Dear Legal Mailbag:
I have been fortunate to be the principal in a school district that provides building substitutes and I have often been able simply to assign one of my two building subs to cover for an absent teacher without having to resort to the sub list. For example, early this year, one of my veteran teachers took seriously ill and, last October, I assigned a building sub to that class to cover for the teacher. Happily, the teacher is regaining his health, and he will return to work next fall. Given these circumstances, the building sub will continue covering the class until the end of the year.
My question has to do with the building sub. Fortunately, he has his teaching certification, and he has done a great job covering the class this year. Unfortunately, the powers that be have told me that the district can’t afford building subs next year and so the sub is out of a job. We do have a vacancy for next year because another teacher has resigned for retirement purposes effective at the end of the year; and, the sub has asked me for a recommendation as part of his application for the position. I think he is great, but I don’t want to exercise favoritism in the hiring process. Rather, in this competitive environment, I want the district to find the best candidate for the vacancy.
Do you think that I can gracefully decline this request?
Not really. You are free to write a recommendation, and, since the sub has done a good job, I really don’t understand your reluctance. The problem is that Legal Mailbag recommends that your school district non-renew the sub’s employment before May 1 because, by operation of statute, he became a “teacher” when you weren’t looking.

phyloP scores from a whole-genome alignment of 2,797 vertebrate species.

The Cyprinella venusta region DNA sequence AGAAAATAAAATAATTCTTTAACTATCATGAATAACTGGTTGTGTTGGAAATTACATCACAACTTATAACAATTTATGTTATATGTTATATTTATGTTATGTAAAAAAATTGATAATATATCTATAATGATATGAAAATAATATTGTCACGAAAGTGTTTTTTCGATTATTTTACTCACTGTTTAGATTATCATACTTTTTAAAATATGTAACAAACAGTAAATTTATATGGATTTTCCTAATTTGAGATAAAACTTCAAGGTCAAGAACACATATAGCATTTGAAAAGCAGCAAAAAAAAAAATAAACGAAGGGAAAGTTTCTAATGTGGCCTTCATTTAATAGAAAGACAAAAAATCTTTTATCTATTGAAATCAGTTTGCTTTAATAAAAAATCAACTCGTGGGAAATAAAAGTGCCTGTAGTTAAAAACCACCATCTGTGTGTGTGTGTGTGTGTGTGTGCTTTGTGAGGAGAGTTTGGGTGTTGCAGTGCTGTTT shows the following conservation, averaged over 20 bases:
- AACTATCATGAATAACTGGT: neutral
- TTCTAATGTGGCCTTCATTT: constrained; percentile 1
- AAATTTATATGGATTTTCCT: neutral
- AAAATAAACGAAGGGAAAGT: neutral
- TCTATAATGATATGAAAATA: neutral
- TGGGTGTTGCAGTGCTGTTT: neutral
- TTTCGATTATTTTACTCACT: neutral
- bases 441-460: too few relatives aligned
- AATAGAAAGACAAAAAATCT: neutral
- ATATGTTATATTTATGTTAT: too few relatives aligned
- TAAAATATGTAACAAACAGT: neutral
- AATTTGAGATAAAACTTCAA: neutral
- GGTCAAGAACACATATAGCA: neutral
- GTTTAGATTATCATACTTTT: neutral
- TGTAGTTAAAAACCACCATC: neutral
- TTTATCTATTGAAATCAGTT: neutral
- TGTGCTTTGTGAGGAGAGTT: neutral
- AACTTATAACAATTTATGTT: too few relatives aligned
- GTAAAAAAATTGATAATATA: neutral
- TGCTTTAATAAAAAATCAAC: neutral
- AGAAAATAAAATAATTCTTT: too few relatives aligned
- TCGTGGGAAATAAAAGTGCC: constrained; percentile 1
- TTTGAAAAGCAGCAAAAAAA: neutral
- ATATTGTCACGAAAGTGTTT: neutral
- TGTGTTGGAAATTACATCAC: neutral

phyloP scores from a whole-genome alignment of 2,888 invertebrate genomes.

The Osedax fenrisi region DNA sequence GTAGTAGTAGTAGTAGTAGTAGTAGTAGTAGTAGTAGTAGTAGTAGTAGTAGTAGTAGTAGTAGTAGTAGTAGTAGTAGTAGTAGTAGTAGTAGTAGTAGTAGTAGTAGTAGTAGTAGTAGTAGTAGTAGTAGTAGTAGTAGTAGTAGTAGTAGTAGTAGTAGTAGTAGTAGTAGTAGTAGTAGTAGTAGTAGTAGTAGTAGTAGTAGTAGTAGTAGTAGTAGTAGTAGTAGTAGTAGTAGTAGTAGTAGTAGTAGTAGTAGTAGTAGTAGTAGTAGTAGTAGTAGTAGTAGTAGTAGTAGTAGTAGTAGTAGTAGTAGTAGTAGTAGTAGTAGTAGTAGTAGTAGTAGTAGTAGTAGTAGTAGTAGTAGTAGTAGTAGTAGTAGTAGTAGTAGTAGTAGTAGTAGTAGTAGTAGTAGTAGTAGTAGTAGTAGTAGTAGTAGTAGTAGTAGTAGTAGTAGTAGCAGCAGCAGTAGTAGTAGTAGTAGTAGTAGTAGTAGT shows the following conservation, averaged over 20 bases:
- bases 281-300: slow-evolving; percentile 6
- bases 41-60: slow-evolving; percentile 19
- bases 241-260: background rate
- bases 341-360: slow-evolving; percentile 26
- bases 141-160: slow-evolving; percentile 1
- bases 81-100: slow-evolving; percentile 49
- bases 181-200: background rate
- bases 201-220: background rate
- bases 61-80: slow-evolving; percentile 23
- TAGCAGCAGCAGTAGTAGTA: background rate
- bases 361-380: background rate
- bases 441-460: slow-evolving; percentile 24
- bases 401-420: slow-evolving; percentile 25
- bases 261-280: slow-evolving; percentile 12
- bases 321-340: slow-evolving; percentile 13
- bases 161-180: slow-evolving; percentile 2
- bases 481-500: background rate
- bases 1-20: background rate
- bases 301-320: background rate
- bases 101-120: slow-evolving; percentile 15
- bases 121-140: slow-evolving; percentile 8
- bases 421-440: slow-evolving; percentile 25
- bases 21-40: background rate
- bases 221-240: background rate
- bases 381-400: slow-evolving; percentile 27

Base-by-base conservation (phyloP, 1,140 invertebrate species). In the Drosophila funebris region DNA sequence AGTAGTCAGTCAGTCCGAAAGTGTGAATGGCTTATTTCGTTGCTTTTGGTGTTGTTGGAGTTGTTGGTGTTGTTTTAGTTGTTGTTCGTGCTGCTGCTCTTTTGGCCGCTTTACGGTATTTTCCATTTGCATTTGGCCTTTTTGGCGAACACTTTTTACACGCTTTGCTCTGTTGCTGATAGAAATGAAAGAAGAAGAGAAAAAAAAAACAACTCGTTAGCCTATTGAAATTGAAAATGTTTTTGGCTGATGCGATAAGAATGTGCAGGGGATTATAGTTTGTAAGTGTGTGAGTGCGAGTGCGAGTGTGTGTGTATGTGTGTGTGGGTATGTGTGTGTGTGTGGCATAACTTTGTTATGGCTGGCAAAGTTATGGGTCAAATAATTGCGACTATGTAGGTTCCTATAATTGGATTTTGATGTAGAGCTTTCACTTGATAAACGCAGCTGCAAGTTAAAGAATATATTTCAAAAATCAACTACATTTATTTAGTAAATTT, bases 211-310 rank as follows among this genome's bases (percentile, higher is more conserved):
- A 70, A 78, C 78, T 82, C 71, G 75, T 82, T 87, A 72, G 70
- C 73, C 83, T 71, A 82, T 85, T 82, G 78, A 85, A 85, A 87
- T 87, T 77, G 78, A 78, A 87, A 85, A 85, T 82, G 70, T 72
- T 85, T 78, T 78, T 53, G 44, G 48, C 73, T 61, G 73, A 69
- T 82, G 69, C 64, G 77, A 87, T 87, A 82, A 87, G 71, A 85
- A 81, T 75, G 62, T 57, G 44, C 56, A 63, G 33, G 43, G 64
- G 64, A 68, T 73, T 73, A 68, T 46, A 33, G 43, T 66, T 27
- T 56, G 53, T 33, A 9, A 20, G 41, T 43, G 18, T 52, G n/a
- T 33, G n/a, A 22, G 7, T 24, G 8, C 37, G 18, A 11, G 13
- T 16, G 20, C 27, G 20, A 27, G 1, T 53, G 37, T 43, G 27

Whether or not one is a “teacher” with rights under the Teacher Tenure Act is governed by that statute. The Tenure Act defines a “teacher” as follows: “(2) “Teacher” includes each certified professional employee below the rank of superintendent employed by a board of education for at least ninety calendar days in a position requiring a certificate issued by the State Board of Education.” Conn. Gen. Stat. § 10-151(a)(2). Given the facts as described, the building sub morphed into a “teacher” over the course of the year. As you mentioned, he has his certification. Under the certification regulations, one must be properly certified if one is in the same assignment for more than forty school days, and thus the vacancy left by the absent teacher became a position requiring certification as soon as the sub was in the position for that period. Finally, given that this assignment started in October, the sub has been in the position for well over ninety calendar days.
As a “teacher,” the sub now has rights that you may have overlooked. The Tenure Act provides that the contract of a “teacher” is renewed from year to year by operation of law unless (1) the teacher receives written notification of non-renewal before May 1 of any year that his or her contract will not be renewed for the following year, or (2) the teacher’s contract is terminated in accordance with the statutory procedures. The sub therefore will have the right to be assigned to a vacant position for which he is qualified, possibly even the vacancy in your building, unless the district notifies him of non-renewal before May 1 of this year.
As you (and “the powers that be”) consider this matter, please remember that the school district is authorized to non-renew the contract of a non-tenured teacher for any legitimate reason. Wanting to have an open application process for a vacancy is such a legitimate reason and, thus, the district is free to non-renew the contract of the sub, who is now a “teacher.” There is no nice way to do that other than by explaining the circumstances that impel his non-renewal when the district sends the non-renewal notification and encouraging him to apply for the vacancy. However, now that you know the full story, you should feel free to write that recommendation, and the sub may thus rise to the top of the selection pool and get the position.